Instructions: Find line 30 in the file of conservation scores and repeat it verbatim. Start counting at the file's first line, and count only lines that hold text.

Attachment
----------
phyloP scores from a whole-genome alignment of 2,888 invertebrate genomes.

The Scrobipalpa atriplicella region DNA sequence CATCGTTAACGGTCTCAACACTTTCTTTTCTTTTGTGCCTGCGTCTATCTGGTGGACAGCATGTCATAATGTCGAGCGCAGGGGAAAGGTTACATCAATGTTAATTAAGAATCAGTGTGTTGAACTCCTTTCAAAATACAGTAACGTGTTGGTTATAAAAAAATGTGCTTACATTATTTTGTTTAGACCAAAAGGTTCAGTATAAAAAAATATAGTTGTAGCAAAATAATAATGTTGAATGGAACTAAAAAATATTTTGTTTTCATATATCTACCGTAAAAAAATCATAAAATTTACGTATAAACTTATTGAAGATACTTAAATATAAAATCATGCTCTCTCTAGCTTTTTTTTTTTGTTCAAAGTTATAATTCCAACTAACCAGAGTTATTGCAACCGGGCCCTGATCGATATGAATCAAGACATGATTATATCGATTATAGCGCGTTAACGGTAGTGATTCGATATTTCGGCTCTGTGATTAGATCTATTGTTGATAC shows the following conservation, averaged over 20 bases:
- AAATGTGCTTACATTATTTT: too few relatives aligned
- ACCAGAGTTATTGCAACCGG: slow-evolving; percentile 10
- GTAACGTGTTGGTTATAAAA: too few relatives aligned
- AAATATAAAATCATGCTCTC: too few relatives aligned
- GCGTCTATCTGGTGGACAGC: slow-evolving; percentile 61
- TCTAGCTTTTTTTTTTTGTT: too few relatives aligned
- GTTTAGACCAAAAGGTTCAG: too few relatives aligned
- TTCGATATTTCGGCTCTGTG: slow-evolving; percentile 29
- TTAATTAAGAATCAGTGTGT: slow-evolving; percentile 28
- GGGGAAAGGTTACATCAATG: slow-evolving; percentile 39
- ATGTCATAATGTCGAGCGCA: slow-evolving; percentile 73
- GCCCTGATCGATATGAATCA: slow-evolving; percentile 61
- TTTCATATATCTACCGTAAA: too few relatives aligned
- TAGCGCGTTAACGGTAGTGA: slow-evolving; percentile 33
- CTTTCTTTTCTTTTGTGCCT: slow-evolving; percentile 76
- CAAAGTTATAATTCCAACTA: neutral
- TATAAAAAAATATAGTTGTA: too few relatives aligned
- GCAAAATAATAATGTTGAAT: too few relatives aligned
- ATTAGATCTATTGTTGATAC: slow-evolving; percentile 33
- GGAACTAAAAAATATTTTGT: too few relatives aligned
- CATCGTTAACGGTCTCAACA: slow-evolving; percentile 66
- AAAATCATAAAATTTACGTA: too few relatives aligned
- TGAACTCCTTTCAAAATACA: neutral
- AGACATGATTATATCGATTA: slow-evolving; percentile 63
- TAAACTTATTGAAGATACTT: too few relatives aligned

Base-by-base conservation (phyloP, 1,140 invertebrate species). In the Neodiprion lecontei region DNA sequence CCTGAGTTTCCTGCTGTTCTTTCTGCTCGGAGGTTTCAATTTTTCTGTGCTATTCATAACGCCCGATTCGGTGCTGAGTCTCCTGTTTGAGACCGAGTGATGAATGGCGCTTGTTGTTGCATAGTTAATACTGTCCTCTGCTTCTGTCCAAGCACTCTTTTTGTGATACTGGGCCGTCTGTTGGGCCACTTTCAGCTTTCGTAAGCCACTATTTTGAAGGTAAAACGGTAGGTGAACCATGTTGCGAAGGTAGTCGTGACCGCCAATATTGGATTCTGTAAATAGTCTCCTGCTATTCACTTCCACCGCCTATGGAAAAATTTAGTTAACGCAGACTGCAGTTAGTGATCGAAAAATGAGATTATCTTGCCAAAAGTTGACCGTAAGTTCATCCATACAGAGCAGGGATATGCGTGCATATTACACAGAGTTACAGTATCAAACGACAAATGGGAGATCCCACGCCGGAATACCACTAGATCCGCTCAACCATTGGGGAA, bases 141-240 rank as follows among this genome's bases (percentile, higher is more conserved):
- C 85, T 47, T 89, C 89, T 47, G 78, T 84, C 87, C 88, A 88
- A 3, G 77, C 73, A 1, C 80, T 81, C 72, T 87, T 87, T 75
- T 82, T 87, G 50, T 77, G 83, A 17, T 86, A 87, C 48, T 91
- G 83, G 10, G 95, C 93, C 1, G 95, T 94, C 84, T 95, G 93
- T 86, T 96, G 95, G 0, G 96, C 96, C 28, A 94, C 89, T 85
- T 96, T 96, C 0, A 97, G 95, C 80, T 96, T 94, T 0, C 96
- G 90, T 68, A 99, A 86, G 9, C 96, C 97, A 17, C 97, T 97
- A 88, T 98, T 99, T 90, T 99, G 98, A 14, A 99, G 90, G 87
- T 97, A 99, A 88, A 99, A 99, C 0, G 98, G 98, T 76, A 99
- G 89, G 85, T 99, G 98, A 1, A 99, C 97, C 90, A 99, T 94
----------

- A 3, G 77, C 73, A 1, C 80, T 81, C 72, T 87, T 87, T 75